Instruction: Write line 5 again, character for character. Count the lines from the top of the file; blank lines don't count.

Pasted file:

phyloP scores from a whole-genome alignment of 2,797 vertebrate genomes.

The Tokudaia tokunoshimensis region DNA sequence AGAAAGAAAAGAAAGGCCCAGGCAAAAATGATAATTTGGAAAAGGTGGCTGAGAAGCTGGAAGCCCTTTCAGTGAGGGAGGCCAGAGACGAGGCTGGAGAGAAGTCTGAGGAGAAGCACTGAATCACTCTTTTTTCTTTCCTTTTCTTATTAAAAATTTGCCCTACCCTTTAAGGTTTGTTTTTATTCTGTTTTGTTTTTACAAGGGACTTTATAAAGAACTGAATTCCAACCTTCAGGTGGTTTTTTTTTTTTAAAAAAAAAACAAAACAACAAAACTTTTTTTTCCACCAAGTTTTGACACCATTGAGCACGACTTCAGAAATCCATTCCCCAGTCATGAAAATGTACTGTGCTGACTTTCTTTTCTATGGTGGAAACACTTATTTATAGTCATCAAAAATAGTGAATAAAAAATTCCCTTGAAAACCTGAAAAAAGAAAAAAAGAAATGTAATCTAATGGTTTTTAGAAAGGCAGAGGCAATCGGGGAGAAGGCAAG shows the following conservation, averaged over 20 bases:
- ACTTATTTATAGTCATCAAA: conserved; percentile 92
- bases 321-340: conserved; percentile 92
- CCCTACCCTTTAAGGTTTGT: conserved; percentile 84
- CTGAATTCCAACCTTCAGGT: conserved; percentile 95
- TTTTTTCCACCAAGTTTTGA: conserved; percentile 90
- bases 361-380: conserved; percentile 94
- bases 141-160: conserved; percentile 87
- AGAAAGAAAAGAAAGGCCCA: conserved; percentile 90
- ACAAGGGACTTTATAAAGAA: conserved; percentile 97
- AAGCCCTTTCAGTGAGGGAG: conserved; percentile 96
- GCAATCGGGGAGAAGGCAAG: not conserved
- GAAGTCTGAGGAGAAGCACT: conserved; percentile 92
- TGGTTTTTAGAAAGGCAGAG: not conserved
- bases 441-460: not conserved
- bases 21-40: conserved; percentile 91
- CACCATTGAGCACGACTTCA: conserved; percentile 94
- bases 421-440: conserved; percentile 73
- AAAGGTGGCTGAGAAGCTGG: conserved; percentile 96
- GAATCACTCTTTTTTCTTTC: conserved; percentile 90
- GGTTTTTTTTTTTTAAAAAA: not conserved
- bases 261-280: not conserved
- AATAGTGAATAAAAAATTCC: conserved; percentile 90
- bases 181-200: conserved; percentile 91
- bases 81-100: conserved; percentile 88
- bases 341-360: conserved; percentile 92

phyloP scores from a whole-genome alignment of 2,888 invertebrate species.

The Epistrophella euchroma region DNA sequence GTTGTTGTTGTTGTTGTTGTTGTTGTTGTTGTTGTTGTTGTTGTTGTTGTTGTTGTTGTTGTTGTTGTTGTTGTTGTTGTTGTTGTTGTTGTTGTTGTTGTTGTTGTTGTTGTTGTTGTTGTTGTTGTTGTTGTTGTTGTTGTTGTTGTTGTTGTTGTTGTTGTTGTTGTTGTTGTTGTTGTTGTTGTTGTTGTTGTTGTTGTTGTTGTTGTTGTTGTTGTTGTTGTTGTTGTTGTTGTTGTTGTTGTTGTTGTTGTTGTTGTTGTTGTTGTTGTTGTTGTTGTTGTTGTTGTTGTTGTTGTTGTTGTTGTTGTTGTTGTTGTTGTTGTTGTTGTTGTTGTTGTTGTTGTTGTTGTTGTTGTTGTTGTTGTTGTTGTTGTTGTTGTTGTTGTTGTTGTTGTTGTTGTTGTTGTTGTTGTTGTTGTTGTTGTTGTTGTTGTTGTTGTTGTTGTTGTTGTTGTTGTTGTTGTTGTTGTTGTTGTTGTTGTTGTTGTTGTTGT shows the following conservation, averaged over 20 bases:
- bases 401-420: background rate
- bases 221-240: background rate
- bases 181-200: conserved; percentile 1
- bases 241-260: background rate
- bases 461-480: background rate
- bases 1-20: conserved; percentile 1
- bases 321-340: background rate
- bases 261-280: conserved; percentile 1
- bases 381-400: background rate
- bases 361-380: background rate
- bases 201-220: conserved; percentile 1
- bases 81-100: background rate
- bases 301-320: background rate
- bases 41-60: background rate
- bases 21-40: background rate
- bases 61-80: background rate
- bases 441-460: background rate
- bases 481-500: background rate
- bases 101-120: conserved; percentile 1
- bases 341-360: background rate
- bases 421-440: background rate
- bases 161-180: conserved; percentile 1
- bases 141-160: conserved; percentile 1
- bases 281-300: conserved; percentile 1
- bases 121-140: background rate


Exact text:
- CCCTACCCTTTAAGGTTTGT: conserved; percentile 84